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Animesh Giri '08 presents research to faculty and students

Animesh Giri '08, currently a Ph.D. candidate at Emory University, presented his research paper, "Refugee Immigrants' Earnings Assimilation: A Double Cohort Analysis" on Friday 22 February to economics faculty and students at St. Lawrence University.

Abstract:  This paper distinguishes between the earnings assimilation of refugees and non-refugee immigrants in the United States. Using the decennial census, years 1990 and 2000, I construct synthetic cohorts of immigrants based on their age and timing of entry into the US. Analyzing earnings of these cohorts within and across the two census periods, I find that relative to non-refugee immigrants, refugees in general earn higher wages as they age and with increasing duration in the US. Furthermore I find that immigrants’ age at entry into the country has important implications on their earnings assimilation rate. The youngest refugee cohort, within ten years of being in the country, has higher earnings than its U.S. native counterpart. The assimilation process takes twenty and thirty years for the middle and oldest cohorts of refugees respectively. Finally, even after thirty years none of the three non-refugee immigrant birth cohorts reach earning level equaling those of U.S. natives.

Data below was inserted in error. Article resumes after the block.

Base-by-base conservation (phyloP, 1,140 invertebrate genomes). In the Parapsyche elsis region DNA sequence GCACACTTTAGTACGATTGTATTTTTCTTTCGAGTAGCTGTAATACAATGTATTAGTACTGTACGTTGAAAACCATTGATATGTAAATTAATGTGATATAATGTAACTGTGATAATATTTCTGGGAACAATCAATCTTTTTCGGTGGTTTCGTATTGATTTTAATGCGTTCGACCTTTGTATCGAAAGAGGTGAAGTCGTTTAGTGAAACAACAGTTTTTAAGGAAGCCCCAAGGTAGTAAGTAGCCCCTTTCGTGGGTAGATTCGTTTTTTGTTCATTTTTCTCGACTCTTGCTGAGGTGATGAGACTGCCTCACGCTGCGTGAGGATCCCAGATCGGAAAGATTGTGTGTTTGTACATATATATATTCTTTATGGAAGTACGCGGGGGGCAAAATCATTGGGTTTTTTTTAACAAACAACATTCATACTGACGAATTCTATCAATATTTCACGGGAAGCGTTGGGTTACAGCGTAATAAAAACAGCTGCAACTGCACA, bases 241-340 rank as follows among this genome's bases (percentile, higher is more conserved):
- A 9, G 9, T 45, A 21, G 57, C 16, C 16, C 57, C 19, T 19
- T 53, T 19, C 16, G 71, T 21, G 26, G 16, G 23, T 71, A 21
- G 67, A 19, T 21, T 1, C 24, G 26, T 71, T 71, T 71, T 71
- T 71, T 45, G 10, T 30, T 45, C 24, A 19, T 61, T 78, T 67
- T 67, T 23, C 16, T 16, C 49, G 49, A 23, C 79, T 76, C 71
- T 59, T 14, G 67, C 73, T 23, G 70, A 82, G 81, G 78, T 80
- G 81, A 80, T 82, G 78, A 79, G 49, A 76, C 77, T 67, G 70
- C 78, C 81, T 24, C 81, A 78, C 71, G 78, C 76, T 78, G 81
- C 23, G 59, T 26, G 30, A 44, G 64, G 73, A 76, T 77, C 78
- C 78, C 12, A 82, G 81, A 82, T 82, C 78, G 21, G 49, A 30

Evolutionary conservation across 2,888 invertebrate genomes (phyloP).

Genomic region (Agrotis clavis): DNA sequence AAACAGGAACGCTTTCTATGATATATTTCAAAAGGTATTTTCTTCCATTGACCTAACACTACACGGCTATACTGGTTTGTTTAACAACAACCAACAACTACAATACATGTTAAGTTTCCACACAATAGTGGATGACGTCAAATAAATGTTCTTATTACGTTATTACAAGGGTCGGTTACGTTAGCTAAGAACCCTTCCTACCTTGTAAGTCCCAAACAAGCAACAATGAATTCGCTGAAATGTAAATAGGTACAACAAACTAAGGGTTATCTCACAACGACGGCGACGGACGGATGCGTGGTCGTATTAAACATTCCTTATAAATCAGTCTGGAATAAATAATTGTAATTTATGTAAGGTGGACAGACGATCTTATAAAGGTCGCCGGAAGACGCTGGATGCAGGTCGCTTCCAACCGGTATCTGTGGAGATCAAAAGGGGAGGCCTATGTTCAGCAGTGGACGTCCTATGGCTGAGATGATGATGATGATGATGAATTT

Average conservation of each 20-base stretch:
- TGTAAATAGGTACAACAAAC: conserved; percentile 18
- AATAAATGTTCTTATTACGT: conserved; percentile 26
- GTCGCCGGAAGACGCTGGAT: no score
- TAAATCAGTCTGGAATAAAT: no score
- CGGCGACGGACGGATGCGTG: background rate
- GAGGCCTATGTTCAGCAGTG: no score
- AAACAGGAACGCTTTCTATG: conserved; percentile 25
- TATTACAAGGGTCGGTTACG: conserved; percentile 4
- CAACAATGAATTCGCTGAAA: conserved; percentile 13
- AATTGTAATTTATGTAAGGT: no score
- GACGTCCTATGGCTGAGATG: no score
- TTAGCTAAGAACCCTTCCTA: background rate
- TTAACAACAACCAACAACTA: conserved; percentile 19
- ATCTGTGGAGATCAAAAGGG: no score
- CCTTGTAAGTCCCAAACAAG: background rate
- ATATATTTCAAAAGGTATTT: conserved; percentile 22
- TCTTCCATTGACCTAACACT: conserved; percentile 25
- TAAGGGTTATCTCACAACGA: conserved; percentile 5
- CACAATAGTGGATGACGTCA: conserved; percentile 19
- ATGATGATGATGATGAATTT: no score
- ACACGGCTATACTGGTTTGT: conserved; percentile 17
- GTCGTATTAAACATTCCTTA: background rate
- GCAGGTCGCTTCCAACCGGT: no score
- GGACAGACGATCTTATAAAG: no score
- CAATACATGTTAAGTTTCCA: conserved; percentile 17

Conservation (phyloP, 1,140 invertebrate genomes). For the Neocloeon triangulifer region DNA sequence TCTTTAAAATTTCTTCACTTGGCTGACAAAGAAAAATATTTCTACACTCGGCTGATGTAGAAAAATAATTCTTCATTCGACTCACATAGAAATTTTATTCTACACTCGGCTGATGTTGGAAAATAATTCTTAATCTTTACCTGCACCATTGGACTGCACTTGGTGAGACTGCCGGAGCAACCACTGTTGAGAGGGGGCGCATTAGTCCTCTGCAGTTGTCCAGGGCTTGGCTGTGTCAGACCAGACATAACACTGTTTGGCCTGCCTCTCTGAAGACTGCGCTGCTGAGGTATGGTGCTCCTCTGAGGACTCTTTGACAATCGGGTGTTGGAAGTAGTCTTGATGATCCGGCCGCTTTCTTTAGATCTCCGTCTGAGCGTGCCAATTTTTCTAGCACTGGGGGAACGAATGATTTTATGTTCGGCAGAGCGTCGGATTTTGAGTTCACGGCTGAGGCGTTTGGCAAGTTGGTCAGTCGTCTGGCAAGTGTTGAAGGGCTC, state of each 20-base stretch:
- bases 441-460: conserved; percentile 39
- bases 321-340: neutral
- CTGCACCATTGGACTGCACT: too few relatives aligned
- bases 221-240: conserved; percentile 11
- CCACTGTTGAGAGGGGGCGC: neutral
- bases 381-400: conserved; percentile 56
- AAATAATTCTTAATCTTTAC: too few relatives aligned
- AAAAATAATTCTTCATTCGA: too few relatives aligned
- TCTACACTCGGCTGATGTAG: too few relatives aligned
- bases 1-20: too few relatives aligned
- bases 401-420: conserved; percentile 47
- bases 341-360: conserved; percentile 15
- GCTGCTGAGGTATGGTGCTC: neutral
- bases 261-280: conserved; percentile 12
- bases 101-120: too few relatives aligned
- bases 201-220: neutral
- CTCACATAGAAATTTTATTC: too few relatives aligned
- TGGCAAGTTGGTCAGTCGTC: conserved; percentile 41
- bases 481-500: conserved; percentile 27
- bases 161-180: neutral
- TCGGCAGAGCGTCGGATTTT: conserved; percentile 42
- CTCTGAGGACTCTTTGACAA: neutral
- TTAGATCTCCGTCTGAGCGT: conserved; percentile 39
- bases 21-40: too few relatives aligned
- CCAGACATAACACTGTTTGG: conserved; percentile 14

Abstract:

" This paper distinguishes between the earnings assimilation of refugees and non-refugee immigrants in the United States. Using the decennial census, years 1990 and 2000, I construct synthetic cohorts of immigrants based on their age and timing of entry into the US. Analyzing earnings of these cohorts within and across the two census periods, I find that relative to non-refugee immigrants, refugees in general earn higher wages as they age and with increasing duration in the US. Furthermore I find that immigrants’ age at entry into the country has important implications on their earnings assimilation rate. The youngest refugee cohort, within ten years of being in the country, has higher earnings than its native counterpart. The assimilation process takes twenty and thirty years for the middle and oldest cohorts of refugees respectively. Finally, even after thirty years none of the three non-refugee immigrant birth cohorts reach earning level equaling those of natives. "